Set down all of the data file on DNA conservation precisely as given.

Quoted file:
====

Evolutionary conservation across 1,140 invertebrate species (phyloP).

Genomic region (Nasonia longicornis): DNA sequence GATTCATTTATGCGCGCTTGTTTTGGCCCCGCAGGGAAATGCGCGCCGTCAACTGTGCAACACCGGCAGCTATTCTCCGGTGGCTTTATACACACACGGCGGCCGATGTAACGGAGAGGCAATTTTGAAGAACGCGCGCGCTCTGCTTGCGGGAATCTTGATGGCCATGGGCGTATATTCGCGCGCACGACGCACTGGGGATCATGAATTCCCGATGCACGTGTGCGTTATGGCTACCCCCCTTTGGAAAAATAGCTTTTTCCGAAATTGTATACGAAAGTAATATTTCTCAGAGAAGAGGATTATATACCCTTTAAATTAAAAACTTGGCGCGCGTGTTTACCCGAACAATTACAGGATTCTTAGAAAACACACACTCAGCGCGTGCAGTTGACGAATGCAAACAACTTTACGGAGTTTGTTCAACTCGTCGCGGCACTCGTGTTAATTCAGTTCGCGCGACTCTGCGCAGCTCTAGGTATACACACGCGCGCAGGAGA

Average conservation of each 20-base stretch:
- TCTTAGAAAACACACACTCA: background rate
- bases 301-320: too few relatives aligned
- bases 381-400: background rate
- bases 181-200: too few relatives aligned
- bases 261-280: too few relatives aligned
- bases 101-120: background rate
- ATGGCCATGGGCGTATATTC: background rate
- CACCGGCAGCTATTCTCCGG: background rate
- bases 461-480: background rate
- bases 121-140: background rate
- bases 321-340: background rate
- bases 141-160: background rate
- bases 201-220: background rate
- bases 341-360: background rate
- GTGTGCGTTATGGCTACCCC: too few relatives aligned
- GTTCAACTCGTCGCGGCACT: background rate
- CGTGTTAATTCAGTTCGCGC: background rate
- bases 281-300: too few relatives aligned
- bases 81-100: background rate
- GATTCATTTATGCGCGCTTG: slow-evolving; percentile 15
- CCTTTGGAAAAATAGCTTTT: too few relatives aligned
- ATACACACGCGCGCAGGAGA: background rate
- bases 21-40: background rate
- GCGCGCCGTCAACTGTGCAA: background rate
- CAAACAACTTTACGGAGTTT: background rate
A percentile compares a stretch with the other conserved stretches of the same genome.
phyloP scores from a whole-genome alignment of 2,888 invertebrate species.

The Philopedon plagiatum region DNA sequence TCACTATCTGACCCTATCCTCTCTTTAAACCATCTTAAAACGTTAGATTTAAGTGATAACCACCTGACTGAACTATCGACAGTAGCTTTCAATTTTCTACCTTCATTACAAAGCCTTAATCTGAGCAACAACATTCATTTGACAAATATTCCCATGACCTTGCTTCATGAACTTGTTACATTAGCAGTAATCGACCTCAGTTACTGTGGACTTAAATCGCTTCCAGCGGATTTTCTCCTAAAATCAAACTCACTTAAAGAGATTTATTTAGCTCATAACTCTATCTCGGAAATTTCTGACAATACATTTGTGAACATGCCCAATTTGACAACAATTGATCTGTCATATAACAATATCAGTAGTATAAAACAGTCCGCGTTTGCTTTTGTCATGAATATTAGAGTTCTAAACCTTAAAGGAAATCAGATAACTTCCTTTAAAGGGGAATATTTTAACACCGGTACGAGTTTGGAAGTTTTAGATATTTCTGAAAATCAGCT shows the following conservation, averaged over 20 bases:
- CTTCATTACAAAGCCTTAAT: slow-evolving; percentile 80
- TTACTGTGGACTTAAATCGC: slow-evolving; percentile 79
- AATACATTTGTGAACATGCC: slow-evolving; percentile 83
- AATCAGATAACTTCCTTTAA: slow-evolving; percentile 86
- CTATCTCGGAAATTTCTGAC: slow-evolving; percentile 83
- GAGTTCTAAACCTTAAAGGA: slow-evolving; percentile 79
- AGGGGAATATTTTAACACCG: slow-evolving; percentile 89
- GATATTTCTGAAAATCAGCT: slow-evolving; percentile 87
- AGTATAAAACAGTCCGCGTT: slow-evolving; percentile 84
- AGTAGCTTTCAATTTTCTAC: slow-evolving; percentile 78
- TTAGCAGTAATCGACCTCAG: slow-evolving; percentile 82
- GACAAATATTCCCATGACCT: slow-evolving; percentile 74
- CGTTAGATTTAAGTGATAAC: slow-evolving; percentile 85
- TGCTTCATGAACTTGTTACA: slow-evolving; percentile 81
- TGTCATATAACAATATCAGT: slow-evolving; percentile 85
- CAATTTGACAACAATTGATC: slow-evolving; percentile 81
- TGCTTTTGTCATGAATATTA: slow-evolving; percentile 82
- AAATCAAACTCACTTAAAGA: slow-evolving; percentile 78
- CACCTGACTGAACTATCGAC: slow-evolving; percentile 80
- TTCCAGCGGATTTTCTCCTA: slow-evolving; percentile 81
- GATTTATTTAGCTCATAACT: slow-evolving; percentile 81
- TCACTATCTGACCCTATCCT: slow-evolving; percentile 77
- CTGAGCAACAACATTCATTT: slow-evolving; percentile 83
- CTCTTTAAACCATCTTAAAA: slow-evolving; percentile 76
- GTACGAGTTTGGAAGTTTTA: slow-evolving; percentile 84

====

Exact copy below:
Evolutionary conservation across 1,140 invertebrate species (phyloP).

Genomic region (Nasonia longicornis): DNA sequence GATTCATTTATGCGCGCTTGTTTTGGCCCCGCAGGGAAATGCGCGCCGTCAACTGTGCAACACCGGCAGCTATTCTCCGGTGGCTTTATACACACACGGCGGCCGATGTAACGGAGAGGCAATTTTGAAGAACGCGCGCGCTCTGCTTGCGGGAATCTTGATGGCCATGGGCGTATATTCGCGCGCACGACGCACTGGGGATCATGAATTCCCGATGCACGTGTGCGTTATGGCTACCCCCCTTTGGAAAAATAGCTTTTTCCGAAATTGTATACGAAAGTAATATTTCTCAGAGAAGAGGATTATATACCCTTTAAATTAAAAACTTGGCGCGCGTGTTTACCCGAACAATTACAGGATTCTTAGAAAACACACACTCAGCGCGTGCAGTTGACGAATGCAAACAACTTTACGGAGTTTGTTCAACTCGTCGCGGCACTCGTGTTAATTCAGTTCGCGCGACTCTGCGCAGCTCTAGGTATACACACGCGCGCAGGAGA

Average conservation of each 20-base stretch:
- TCTTAGAAAACACACACTCA: background rate
- bases 301-320: too few relatives aligned
- bases 381-400: background rate
- bases 181-200: too few relatives aligned
- bases 261-280: too few relatives aligned
- bases 101-120: background rate
- ATGGCCATGGGCGTATATTC: background rate
- CACCGGCAGCTATTCTCCGG: background rate
- bases 461-480: background rate
- bases 121-140: background rate
- bases 321-340: background rate
- bases 141-160: background rate
- bases 201-220: background rate
- bases 341-360: background rate
- GTGTGCGTTATGGCTACCCC: too few relatives aligned
- GTTCAACTCGTCGCGGCACT: background rate
- CGTGTTAATTCAGTTCGCGC: background rate
- bases 281-300: too few relatives aligned
- bases 81-100: background rate
- GATTCATTTATGCGCGCTTG: slow-evolving; percentile 15
- CCTTTGGAAAAATAGCTTTT: too few relatives aligned
- ATACACACGCGCGCAGGAGA: background rate
- bases 21-40: background rate
- GCGCGCCGTCAACTGTGCAA: background rate
- CAAACAACTTTACGGAGTTT: background rate
A percentile compares a stretch with the other conserved stretches of the same genome.
phyloP scores from a whole-genome alignment of 2,888 invertebrate species.

The Philopedon plagiatum region DNA sequence TCACTATCTGACCCTATCCTCTCTTTAAACCATCTTAAAACGTTAGATTTAAGTGATAACCACCTGACTGAACTATCGACAGTAGCTTTCAATTTTCTACCTTCATTACAAAGCCTTAATCTGAGCAACAACATTCATTTGACAAATATTCCCATGACCTTGCTTCATGAACTTGTTACATTAGCAGTAATCGACCTCAGTTACTGTGGACTTAAATCGCTTCCAGCGGATTTTCTCCTAAAATCAAACTCACTTAAAGAGATTTATTTAGCTCATAACTCTATCTCGGAAATTTCTGACAATACATTTGTGAACATGCCCAATTTGACAACAATTGATCTGTCATATAACAATATCAGTAGTATAAAACAGTCCGCGTTTGCTTTTGTCATGAATATTAGAGTTCTAAACCTTAAAGGAAATCAGATAACTTCCTTTAAAGGGGAATATTTTAACACCGGTACGAGTTTGGAAGTTTTAGATATTTCTGAAAATCAGCT shows the following conservation, averaged over 20 bases:
- CTTCATTACAAAGCCTTAAT: slow-evolving; percentile 80
- TTACTGTGGACTTAAATCGC: slow-evolving; percentile 79
- AATACATTTGTGAACATGCC: slow-evolving; percentile 83
- AATCAGATAACTTCCTTTAA: slow-evolving; percentile 86
- CTATCTCGGAAATTTCTGAC: slow-evolving; percentile 83
- GAGTTCTAAACCTTAAAGGA: slow-evolving; percentile 79
- AGGGGAATATTTTAACACCG: slow-evolving; percentile 89
- GATATTTCTGAAAATCAGCT: slow-evolving; percentile 87
- AGTATAAAACAGTCCGCGTT: slow-evolving; percentile 84
- AGTAGCTTTCAATTTTCTAC: slow-evolving; percentile 78
- TTAGCAGTAATCGACCTCAG: slow-evolving; percentile 82
- GACAAATATTCCCATGACCT: slow-evolving; percentile 74
- CGTTAGATTTAAGTGATAAC: slow-evolving; percentile 85
- TGCTTCATGAACTTGTTACA: slow-evolving; percentile 81
- TGTCATATAACAATATCAGT: slow-evolving; percentile 85
- CAATTTGACAACAATTGATC: slow-evolving; percentile 81
- TGCTTTTGTCATGAATATTA: slow-evolving; percentile 82
- AAATCAAACTCACTTAAAGA: slow-evolving; percentile 78
- CACCTGACTGAACTATCGAC: slow-evolving; percentile 80
- TTCCAGCGGATTTTCTCCTA: slow-evolving; percentile 81
- GATTTATTTAGCTCATAACT: slow-evolving; percentile 81
- TCACTATCTGACCCTATCCT: slow-evolving; percentile 77
- CTGAGCAACAACATTCATTT: slow-evolving; percentile 83
- CTCTTTAAACCATCTTAAAA: slow-evolving; percentile 76
- GTACGAGTTTGGAAGTTTTA: slow-evolving; percentile 84